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One of the main reasons we go to work is to get along with others and resolve conflicts more constructively. Nobody likes conflict, but it’s almost inevitable at some point, whether you like it or not. If you’re having trouble resolving conflict with a colleague, employee, team member as an entrepreneur, here are five strategies that may help:

Learn To Be a Good Listener

There’s nothing worse than having somebody interrupt you when you’re trying to talk. It makes it really hard for both parties to resolve conflict if one party isn’t willing to listen and understand the other person’s point of view. However, it is important that you don’t just let somebody else talk; make sure you’re also listening to the content of what they say, not just waiting for your turn to speak.

Avoid Assumptions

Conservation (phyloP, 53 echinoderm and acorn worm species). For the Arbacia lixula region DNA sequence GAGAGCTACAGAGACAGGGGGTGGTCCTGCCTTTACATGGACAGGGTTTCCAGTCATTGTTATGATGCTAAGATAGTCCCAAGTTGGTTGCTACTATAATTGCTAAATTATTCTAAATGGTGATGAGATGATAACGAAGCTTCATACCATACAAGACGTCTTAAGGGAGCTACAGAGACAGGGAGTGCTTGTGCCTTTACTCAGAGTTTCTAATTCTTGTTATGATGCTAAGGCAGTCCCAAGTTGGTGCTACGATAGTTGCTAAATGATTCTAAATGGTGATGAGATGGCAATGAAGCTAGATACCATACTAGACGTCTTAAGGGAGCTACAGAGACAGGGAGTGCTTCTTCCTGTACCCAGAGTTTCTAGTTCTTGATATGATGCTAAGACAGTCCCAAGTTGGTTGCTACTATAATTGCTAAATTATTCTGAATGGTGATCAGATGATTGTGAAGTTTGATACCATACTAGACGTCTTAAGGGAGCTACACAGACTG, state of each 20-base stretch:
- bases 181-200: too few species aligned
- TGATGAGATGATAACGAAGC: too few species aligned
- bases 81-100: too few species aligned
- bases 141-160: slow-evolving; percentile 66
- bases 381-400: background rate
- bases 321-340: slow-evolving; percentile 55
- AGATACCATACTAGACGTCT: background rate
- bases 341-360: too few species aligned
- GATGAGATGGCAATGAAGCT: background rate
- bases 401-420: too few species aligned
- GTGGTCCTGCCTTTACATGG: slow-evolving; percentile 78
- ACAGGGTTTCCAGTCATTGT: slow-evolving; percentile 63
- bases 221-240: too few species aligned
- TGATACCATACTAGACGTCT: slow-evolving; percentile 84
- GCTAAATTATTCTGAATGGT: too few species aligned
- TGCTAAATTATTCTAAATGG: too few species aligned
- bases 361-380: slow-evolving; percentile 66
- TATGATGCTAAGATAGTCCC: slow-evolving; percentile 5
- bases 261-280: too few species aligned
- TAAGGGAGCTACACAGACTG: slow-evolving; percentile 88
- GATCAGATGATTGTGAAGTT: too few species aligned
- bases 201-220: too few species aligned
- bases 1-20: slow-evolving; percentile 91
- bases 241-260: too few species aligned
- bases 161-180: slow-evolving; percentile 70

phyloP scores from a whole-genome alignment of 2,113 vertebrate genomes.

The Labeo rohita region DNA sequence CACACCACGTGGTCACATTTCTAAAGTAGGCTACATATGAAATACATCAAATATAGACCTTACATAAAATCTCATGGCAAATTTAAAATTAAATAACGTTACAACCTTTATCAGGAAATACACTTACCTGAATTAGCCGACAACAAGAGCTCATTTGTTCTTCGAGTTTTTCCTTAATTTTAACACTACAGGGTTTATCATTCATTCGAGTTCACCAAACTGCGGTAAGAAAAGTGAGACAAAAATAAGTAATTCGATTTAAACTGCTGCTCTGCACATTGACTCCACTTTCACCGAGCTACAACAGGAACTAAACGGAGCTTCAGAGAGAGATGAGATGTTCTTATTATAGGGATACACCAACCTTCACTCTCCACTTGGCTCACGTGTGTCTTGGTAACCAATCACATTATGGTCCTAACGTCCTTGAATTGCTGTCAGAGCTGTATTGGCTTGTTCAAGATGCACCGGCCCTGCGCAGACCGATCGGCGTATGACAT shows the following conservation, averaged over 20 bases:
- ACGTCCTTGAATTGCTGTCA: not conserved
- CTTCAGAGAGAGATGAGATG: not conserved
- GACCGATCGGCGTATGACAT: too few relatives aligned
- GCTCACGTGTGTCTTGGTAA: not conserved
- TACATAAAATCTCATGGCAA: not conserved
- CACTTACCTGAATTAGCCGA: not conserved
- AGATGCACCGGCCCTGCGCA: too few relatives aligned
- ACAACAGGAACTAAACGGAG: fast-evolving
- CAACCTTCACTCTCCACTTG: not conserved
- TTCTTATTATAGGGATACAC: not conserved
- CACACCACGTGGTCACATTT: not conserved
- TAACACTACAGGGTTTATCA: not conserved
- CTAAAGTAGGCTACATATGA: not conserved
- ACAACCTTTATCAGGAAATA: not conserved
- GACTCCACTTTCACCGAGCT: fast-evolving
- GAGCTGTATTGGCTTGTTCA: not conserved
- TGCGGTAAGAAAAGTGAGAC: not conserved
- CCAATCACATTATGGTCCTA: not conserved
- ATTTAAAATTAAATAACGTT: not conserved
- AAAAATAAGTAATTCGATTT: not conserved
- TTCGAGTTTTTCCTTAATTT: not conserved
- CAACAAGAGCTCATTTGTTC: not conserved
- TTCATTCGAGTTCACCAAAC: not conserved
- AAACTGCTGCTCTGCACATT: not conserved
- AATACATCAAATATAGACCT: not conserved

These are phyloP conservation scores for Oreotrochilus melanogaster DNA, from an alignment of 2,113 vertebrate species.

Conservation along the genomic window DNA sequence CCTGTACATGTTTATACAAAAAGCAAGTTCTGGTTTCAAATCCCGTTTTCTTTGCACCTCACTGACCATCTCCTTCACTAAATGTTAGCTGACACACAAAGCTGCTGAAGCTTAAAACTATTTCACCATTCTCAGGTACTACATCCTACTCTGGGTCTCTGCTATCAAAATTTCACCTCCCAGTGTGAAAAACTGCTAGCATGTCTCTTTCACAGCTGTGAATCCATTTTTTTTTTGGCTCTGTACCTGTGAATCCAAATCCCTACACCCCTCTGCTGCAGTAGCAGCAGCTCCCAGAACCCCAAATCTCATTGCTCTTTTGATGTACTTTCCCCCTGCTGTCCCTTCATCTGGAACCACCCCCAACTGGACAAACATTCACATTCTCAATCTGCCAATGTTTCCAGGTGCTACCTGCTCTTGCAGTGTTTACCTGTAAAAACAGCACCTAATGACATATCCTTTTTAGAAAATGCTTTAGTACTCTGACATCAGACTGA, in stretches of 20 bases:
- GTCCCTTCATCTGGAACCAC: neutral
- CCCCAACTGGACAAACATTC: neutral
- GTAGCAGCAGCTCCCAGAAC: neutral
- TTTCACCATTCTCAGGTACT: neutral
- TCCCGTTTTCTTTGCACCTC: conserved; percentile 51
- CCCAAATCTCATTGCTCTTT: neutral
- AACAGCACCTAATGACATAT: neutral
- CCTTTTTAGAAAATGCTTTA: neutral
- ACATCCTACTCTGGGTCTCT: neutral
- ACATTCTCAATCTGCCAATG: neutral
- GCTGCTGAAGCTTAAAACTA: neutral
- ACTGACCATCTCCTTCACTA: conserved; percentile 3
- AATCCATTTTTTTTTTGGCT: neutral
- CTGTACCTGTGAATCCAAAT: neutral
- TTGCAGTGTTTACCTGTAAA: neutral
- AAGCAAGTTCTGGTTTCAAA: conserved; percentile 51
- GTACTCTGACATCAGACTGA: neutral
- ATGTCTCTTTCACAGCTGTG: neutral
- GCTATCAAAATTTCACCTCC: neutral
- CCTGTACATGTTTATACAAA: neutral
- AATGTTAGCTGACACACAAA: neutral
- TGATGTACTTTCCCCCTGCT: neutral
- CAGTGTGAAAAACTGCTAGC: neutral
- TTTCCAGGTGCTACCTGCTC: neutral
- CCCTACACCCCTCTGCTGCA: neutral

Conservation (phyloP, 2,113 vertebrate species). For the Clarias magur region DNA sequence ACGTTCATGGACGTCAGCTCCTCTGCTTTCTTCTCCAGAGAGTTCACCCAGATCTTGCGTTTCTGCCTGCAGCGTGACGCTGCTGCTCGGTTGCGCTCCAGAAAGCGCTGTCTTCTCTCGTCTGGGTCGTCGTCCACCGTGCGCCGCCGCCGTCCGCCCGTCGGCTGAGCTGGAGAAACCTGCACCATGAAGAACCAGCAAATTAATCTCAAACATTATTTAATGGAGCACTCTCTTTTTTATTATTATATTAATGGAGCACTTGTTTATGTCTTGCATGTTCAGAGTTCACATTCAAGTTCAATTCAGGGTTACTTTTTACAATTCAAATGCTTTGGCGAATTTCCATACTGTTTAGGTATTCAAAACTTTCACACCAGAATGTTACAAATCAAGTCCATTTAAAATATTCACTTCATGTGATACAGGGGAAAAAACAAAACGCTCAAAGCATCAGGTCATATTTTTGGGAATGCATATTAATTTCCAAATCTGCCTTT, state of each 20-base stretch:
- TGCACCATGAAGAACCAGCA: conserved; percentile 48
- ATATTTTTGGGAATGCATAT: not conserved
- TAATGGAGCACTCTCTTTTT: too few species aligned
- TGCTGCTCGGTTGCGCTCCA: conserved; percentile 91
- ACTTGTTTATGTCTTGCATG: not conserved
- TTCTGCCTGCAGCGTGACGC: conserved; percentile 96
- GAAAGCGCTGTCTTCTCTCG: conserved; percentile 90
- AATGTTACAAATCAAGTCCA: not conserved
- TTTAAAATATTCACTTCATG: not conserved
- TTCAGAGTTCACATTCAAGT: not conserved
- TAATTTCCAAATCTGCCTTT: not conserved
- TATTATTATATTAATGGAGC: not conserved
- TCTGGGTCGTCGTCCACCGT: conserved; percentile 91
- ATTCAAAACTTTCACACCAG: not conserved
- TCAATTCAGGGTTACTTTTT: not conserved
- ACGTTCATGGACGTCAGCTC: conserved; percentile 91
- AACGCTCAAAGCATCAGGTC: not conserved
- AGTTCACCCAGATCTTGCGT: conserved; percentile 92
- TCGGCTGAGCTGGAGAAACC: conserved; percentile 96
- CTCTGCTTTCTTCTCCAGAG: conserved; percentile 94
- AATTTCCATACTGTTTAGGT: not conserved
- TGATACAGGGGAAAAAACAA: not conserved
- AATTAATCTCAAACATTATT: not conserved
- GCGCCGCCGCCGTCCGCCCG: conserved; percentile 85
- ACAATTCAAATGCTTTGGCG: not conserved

We’ve all been there before when we think we know what somebody is thinking without even having heard one word from them yet. When you avoid assumptions and listen to people, you have a better opportunity to resolve the conflict by asking more intelligent questions.

Ask Open-ended Questions

Avoid yes/no questions, which will force people to give a simple “yes” or “no” answer. Instead, ask questions that cannot be answered with a single word. You can even ask hypothetical questions about what somebody thinks, feels, or would do in different situations.

Understand When to Let Go

It is important that you’re able to work together even if you can’t resolve all your conflicts. There’s no need for somebody to be upset at the other party forever just because they disagree on one thing or another. You should always try to reach common ground, but if you’re unable to do so at this point in time, you should be able to let it go.

Remember Why You’re There

Whatever the issue is that’s causing conflict, remember that the other person has the same goal as you: they want their company to be successful just like how you want your company to be successful. If you’re in a position of power, you should never abuse it when somebody is trying to resolve conflict with you. Just because somebody may not agree with what you say doesn’t mean they are disrespectful or insubordinate; they are simply stating their opinion for the sake of improving the workplace environment.